The instability of Chinese markets has driven many to look overseas for opportunities. Due to China’s slowing economy, the government has taken heavy measures to devalue the Yuan (RMB), often without any prior warning. In August of 2015, the government devalued the RMB for three straight days. While China likely made these measures to increase exports to boost the economy, it shook public confidence in the domestic market. This lack of confidence also probably contributed to the stock market crash in 2015. A cyclical process started. As the stock market fell, so did investor confidence. In addition, according to Alex Frangos, state-owned enterprises were ordered to buy back stocks. As a result, $3.5 trillion could have been put back into the market only adding to investor worries over inflation.
According to a semi annual report from the Department of Treasury, between $520 and $530 billion dollars left China for America in the first eight months of 2015. From a financial standpoint, the Chinese government flooding the market with cash caused this large sum. The government injected more cash into the economy to help industries after the recession and to lower exchange rates with the hopes to increase exports. This monetary policy combined with the previous government policies easing restrictions on moving money have helped Chinese investors move liquid cash abroad.
The United States must eventually restrict these investments. As more wealthy Chinese start investing and eventually immigrating to American cities, housing prices and the general cost of living will rise. The increase in costs will displace U.S citizens who will not be able to afford the change in expenses. Vancouver, the destination of many wealthy Chinese immigrants, already experience this type of gentrification. According to the Real Estate Board of Canada, housing prices in September 2015 were up almost 16 percent compared to the previous year.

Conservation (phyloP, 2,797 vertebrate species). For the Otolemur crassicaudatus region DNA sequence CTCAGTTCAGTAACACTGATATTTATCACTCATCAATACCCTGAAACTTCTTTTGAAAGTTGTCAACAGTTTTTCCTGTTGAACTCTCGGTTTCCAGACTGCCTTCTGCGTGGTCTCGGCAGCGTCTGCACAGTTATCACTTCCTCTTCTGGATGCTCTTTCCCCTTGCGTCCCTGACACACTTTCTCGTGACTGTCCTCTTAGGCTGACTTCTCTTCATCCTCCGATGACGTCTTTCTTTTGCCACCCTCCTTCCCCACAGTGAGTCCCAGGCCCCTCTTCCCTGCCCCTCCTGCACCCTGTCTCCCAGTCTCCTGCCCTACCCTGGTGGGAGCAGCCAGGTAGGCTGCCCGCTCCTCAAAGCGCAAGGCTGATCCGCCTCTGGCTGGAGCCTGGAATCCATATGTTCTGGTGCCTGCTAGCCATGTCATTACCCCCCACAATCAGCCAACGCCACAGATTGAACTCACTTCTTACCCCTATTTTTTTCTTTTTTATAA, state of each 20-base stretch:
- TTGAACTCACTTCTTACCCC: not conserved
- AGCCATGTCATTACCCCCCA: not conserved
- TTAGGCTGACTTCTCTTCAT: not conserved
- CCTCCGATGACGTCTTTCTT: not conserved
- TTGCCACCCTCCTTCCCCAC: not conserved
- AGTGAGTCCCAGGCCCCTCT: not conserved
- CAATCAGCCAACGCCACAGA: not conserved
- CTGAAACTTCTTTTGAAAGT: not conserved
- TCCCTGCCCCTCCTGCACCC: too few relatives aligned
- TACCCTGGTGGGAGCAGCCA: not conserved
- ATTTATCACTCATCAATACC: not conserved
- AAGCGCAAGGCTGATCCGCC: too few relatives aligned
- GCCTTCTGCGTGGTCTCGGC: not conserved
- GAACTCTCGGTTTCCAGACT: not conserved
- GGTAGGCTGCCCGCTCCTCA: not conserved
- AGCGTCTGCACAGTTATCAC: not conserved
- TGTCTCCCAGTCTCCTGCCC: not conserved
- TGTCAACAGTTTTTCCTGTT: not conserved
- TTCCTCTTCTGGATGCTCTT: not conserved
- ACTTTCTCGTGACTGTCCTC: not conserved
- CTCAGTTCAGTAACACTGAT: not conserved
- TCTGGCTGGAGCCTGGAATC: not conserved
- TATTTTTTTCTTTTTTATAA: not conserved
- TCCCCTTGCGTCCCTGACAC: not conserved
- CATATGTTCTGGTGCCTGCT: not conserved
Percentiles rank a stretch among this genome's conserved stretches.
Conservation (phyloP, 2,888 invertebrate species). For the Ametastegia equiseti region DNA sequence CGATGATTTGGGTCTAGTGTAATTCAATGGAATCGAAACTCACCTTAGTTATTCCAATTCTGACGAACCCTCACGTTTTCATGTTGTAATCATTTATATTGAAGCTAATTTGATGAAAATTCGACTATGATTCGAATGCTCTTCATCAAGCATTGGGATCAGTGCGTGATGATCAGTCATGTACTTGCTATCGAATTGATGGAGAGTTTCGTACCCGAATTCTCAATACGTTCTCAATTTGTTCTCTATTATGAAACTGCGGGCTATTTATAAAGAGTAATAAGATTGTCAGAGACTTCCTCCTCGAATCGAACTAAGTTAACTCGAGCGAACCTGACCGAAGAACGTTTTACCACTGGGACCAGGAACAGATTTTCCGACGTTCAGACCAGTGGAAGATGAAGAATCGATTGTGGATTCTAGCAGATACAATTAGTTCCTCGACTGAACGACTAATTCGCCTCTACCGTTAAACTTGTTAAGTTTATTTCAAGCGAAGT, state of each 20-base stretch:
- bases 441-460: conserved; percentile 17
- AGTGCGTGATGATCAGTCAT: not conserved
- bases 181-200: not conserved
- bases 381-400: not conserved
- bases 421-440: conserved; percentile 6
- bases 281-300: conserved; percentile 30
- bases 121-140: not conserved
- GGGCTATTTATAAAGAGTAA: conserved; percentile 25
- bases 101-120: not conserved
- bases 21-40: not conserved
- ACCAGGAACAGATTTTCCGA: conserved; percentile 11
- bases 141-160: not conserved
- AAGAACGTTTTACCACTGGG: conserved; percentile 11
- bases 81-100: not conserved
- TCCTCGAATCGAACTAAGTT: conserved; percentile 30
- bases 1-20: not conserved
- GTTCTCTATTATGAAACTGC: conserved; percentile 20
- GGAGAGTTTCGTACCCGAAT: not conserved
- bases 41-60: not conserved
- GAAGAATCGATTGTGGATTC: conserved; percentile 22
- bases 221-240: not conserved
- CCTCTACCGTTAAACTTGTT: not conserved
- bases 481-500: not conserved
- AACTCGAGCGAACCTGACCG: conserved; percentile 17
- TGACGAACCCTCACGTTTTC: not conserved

As the cost of daily life and business go up, existing residents and business find it difficult to cope, causing discontent to increase among local populations. In Vancouver, the increased cost of living has led to ethnic tensions. Local governments never desire a heavily divided population. Therefore, in 2014, the Canadian government stopped its investor visa program, the program used by many Chinese to enter the country. The Ministry of Finance stated that participants were not making positive financial contributions though this statement has been criticized on racial lines.
Like Canada, the U.S. should also limit Chinese investment to avoid small housing bubbles. According to Zillow, housing prices in Palo Alto, California were up around 16.4 percent in January 2016 compared to the previous year. Chinese immigrants have been flocking to Palo Alto for years. Some have probably immigrated due to President Xi Jinping’s anti-corruption reforms. According to the Wall Street Journal, Xi Jinping has taken more measures to prevent wealthy Chinese from leaving. Chinese banks have increased efforts to hamper individuals wishing to move large sums abroad. As restrictions increase on moving liquid cash, Chinese demand for U.S. properties will eventually decline, causing prices to fall. Should the Chinese government decide to suddenly crackdown more on international wealth transfers, communities such as Palo Alto may see a sudden drop in property values, as if at the end of a housing bubble. Given Xi Jinping’s strong attitude towards corruption and emigration, it would not be surprising if the Chinese government imposes more drastic, sudden limitations in the future.